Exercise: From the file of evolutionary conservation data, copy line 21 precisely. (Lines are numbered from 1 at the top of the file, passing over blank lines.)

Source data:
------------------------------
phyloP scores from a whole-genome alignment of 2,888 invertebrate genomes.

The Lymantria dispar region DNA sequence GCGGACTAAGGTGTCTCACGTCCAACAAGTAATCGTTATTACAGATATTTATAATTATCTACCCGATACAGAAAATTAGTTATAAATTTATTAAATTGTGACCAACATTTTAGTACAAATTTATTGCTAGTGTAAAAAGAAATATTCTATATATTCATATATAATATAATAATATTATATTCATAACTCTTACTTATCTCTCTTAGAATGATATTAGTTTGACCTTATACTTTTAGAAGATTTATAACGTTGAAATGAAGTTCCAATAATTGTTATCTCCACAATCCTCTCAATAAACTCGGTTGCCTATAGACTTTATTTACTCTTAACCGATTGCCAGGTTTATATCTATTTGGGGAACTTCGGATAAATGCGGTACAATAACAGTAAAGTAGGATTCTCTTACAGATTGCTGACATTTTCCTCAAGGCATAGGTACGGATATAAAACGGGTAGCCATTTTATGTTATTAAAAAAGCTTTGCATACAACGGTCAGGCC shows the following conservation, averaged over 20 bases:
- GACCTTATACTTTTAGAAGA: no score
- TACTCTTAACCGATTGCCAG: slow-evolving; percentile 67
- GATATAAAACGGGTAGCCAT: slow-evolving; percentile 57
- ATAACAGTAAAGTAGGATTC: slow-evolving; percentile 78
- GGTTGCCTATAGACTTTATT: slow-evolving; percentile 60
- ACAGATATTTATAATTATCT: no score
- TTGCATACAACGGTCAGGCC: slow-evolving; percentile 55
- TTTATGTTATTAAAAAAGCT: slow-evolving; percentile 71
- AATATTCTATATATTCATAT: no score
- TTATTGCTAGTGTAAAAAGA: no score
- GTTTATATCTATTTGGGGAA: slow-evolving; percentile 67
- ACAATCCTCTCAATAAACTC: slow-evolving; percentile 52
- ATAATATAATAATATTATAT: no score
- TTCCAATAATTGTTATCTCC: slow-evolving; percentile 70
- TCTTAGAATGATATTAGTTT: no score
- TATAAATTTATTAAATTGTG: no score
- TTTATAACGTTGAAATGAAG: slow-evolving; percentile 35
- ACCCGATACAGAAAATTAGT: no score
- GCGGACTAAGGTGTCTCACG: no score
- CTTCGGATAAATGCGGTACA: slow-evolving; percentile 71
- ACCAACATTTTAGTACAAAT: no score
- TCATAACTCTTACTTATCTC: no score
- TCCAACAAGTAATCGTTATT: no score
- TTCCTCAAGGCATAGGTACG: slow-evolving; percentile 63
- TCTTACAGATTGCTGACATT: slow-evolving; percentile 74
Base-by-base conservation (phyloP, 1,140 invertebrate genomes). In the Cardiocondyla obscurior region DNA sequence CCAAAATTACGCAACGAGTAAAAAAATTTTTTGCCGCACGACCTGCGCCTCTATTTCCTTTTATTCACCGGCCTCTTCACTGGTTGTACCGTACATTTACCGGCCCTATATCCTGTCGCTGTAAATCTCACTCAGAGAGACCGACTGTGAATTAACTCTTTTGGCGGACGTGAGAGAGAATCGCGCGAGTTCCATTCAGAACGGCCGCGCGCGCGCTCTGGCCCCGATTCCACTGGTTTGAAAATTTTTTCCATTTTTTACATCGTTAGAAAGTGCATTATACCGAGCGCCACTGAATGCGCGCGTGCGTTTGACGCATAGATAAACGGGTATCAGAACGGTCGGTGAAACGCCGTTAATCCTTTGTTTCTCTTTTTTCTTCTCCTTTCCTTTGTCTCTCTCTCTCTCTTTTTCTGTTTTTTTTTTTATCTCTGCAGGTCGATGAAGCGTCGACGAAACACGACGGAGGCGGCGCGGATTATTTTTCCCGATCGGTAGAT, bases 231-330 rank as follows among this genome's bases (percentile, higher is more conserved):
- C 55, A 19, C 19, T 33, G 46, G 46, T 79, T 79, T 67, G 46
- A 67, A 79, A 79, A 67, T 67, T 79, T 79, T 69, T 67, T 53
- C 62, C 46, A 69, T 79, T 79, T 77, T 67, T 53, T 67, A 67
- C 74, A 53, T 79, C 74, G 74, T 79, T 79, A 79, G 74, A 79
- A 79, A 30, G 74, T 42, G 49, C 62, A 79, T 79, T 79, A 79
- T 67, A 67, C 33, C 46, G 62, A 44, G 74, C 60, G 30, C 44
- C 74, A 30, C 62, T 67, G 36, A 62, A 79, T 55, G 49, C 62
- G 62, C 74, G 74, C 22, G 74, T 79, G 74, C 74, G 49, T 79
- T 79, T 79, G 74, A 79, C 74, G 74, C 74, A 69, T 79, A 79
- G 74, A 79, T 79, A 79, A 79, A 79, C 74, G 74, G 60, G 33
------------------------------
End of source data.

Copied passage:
- GCGGACTAAGGTGTCTCACG: no score